Moody’s Investors Service said it may cut Campbell Soup Co.’s credit rating after the company posted a steep drop in profitability and its chief executive officer suddenly stepped down.
All of the company’s ratings are under review, including its Baa2 senior unsecured rating, Moody’s said in a report Monday. That’s only two steps above speculative-grade. Moody’s did not say how many levels the downgrade could amount to.
Campbell Soup has short- and long-term debt of $9.84 billion and its leverage as measured by debt-to-Ebitda -- earnings before interest, tax, depreciation and amortization -- was about five times at the March closing of the Snyder’s-Lance Inc. acquisition. Moody’s says it’s now doubting that the company can meet its expectations to reduce that metric to below four times within two years via cash flow and cost savings.
“The sharp and unexpected decline in profitability in the third quarter casts serious doubt that Campbell will be able to meet its deleveraging plans following the Snyder’s-Lance acquisition,” Moody’s analyst Brian Weddington said in the report. “Additionally, the departure of the CEO adds further uncertainty about whether the company will respond successfully to its operating challenges in the near term.”
Campbell Soup is not a dividend aristocrat because there have been occasions in the last 30 years when it cut the dividend. On each of those occasions it stopped raising the payout before the decision to cut. That is at least part of the reason that the share has been falling over the last year but does not explain the fall from the peak in 2016.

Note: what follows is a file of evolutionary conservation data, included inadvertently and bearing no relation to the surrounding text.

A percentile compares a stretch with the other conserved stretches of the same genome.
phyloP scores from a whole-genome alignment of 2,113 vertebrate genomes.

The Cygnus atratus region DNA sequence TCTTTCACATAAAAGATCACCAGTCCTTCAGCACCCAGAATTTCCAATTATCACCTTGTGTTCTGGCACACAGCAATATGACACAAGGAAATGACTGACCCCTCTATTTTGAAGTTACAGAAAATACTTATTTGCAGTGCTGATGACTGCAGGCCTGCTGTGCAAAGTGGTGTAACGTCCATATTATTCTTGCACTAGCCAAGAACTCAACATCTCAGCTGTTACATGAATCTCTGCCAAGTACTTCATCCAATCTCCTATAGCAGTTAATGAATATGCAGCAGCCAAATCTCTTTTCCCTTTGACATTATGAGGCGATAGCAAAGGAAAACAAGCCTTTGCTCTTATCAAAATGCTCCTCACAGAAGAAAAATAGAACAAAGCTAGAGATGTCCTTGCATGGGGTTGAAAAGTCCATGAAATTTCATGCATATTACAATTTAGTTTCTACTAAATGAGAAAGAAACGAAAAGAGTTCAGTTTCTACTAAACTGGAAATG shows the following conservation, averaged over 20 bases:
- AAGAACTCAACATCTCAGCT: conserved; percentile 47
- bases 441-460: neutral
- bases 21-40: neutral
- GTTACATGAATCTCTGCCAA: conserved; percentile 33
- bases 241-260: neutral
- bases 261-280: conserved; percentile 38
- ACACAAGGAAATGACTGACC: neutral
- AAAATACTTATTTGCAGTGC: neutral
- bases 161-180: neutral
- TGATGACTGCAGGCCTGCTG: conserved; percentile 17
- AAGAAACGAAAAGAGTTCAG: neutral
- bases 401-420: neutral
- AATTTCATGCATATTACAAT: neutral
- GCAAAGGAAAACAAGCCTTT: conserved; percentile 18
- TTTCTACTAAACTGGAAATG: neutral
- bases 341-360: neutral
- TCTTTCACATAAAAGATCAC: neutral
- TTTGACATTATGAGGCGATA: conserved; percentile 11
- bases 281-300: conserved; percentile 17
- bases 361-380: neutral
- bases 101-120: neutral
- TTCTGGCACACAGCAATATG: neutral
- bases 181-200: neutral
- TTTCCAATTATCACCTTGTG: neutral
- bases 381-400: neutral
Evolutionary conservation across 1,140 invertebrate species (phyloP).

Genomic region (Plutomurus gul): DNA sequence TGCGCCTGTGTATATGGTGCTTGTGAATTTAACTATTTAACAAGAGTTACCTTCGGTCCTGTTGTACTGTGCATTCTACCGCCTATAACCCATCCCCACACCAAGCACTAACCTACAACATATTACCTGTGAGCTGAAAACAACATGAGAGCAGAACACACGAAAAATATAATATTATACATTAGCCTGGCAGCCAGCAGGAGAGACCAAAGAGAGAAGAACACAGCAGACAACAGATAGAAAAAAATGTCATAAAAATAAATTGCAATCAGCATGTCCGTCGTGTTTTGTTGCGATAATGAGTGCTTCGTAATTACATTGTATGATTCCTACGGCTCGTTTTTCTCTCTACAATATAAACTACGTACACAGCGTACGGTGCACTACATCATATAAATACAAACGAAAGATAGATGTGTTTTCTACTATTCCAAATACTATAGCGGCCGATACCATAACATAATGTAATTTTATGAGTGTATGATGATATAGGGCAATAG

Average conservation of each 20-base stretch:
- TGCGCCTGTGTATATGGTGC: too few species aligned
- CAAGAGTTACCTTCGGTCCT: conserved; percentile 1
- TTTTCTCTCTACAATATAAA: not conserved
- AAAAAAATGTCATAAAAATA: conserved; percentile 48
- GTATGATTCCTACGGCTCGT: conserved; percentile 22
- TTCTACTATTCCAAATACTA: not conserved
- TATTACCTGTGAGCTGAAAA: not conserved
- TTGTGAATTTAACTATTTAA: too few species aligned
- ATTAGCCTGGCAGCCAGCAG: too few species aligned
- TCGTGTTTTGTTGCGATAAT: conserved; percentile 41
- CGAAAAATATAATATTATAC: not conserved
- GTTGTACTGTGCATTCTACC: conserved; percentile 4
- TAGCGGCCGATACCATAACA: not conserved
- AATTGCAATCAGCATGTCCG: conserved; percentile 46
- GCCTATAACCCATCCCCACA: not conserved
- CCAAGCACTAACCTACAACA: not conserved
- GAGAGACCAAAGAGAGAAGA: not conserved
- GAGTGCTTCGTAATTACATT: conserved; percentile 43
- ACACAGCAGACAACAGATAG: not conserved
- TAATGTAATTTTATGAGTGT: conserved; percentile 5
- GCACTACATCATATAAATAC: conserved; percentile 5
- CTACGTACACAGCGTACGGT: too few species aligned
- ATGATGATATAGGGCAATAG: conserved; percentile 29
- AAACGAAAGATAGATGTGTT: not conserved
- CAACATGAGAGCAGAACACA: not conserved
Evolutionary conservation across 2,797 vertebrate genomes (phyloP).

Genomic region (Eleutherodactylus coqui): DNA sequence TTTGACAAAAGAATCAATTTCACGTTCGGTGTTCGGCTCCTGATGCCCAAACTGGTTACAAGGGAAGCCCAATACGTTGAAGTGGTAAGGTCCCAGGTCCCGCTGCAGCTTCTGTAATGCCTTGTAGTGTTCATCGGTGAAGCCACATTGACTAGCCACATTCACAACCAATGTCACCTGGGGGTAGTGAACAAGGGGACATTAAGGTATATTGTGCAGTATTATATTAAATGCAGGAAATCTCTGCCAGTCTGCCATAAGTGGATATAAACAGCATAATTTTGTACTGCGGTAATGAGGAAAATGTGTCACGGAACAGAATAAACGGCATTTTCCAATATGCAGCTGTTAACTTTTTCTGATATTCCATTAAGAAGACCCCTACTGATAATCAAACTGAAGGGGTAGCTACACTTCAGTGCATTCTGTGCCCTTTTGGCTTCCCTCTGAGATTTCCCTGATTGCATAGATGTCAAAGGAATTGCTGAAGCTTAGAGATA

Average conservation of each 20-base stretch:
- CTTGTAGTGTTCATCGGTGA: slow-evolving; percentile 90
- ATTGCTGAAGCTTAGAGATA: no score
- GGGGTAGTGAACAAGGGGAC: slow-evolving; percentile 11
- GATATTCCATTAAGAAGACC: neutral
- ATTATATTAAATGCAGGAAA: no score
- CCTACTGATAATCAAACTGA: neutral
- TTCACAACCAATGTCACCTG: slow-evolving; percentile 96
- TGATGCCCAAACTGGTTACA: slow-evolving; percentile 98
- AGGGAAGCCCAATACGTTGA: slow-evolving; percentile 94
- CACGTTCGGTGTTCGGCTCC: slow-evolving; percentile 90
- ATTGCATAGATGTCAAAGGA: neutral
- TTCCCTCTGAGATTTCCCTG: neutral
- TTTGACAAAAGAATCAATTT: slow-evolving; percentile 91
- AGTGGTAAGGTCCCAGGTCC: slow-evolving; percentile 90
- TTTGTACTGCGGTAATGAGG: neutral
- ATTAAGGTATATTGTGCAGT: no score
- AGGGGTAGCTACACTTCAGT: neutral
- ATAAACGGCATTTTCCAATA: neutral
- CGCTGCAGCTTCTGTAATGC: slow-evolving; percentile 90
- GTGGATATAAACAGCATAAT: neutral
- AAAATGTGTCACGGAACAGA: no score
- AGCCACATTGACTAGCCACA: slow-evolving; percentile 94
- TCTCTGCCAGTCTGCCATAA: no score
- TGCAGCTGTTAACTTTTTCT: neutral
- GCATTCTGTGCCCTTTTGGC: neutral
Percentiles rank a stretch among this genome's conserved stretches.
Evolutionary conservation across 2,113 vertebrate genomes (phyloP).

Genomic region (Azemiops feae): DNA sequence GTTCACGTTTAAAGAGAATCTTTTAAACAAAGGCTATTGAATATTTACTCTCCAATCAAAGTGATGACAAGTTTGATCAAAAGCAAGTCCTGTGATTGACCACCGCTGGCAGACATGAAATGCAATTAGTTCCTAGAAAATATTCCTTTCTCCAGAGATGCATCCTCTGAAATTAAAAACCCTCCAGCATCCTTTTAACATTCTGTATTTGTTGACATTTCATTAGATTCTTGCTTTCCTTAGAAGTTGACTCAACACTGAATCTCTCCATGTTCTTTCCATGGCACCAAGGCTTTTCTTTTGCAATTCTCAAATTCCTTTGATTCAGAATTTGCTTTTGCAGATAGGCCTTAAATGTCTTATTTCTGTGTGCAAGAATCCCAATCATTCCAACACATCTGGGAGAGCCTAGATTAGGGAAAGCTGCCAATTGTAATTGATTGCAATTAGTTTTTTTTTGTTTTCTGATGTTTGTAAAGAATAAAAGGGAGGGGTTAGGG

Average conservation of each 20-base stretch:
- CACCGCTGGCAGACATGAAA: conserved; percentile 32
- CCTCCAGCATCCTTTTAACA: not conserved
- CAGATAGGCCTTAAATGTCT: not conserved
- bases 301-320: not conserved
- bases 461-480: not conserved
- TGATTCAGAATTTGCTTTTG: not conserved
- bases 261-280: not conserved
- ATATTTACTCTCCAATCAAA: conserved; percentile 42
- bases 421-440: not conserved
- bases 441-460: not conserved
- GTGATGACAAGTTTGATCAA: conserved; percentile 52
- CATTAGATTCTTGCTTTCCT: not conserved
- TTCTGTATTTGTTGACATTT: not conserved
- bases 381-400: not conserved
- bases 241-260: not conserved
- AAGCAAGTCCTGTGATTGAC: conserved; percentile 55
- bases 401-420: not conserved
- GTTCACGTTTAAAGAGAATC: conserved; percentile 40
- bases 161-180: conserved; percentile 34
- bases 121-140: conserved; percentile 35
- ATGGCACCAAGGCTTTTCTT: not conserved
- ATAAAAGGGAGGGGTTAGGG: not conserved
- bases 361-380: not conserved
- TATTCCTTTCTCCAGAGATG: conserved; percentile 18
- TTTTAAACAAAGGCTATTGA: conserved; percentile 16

The Consumer Staples sector grew impressively over the last decade as the global economy expanded and the middle class expanded. That growth now has more competition from newer brands and changing consumption habits which established companies are struggling to combat.
The other reason investors were buying the sector was because of the bond-like characteristics of their cash flows. With bonds yields now pushing up that is questioning the relative spread in the yields for these companies. Increasingly investors are demanding more yield and so far that has translated into lower prices.
Campbell Soups’ dividend ranged below 3.5% since at least 1994, but is currently at 4.09%, following the recent decline. I’ve observed on previous occasions that 3.5% was something of a magic number for consumer staples companies over the last few decades but is increasingly being challenged as investors begin to think bond yields will continue to rise rather than trend lower.
Nevertheless, the share has accelerated to its recent low, valuations are reasonable with an Estimated P/E of 11.8 and potential for a reversionary rally have improved.